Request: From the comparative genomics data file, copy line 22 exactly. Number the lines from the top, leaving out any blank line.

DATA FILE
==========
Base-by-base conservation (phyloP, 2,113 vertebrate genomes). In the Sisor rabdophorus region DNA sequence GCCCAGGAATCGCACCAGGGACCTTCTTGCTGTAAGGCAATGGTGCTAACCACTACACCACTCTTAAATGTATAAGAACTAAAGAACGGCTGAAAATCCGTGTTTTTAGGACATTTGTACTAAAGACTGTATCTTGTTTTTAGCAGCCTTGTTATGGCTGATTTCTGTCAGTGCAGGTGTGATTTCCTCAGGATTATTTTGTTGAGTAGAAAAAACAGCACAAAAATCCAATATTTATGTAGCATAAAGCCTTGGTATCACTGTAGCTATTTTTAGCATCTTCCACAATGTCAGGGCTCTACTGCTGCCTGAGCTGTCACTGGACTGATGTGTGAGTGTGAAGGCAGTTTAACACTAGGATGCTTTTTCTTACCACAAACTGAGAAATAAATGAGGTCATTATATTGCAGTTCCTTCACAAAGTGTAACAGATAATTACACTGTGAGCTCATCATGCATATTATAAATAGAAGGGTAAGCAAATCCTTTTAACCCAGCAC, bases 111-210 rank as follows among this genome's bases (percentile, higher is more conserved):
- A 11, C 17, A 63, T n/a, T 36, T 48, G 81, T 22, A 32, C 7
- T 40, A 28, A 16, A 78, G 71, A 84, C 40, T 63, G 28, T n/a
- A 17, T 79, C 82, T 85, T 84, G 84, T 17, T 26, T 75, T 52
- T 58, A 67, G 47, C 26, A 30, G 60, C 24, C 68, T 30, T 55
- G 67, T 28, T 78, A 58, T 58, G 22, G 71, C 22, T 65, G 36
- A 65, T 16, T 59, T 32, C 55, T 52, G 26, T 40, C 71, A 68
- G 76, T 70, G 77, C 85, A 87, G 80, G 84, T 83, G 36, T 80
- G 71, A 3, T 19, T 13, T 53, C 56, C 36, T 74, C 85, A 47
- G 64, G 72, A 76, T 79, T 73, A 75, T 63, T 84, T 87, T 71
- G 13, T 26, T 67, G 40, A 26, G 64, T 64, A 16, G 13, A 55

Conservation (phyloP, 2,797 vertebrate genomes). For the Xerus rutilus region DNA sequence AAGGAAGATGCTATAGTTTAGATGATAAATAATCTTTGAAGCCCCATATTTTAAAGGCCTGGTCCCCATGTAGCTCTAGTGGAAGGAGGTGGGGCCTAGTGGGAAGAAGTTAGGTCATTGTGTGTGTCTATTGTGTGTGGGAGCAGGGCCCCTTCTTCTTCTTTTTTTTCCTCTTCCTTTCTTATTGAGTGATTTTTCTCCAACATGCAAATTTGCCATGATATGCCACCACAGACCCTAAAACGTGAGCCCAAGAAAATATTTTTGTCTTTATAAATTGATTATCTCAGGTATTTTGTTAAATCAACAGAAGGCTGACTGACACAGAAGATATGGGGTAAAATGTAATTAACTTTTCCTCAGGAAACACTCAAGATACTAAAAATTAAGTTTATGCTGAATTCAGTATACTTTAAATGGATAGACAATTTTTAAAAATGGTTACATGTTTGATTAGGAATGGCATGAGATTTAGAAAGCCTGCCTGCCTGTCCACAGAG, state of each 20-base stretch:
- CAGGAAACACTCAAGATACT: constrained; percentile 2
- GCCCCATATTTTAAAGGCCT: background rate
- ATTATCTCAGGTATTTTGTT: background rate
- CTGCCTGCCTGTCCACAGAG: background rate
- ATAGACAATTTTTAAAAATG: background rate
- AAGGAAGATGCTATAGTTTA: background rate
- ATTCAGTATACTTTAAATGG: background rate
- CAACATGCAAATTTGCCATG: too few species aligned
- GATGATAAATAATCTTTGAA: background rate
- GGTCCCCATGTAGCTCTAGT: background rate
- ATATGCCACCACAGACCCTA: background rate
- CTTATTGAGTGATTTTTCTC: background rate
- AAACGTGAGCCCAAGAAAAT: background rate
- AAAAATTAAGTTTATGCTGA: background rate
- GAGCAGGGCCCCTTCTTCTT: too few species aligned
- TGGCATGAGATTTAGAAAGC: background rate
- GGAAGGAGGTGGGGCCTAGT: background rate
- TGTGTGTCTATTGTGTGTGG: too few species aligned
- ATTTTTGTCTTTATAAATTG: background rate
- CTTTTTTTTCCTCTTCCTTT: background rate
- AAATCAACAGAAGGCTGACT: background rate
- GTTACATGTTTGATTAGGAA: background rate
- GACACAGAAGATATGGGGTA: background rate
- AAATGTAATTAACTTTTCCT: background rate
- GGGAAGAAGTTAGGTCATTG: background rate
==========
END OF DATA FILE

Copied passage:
- GGTCCCCATGTAGCTCTAGT: background rate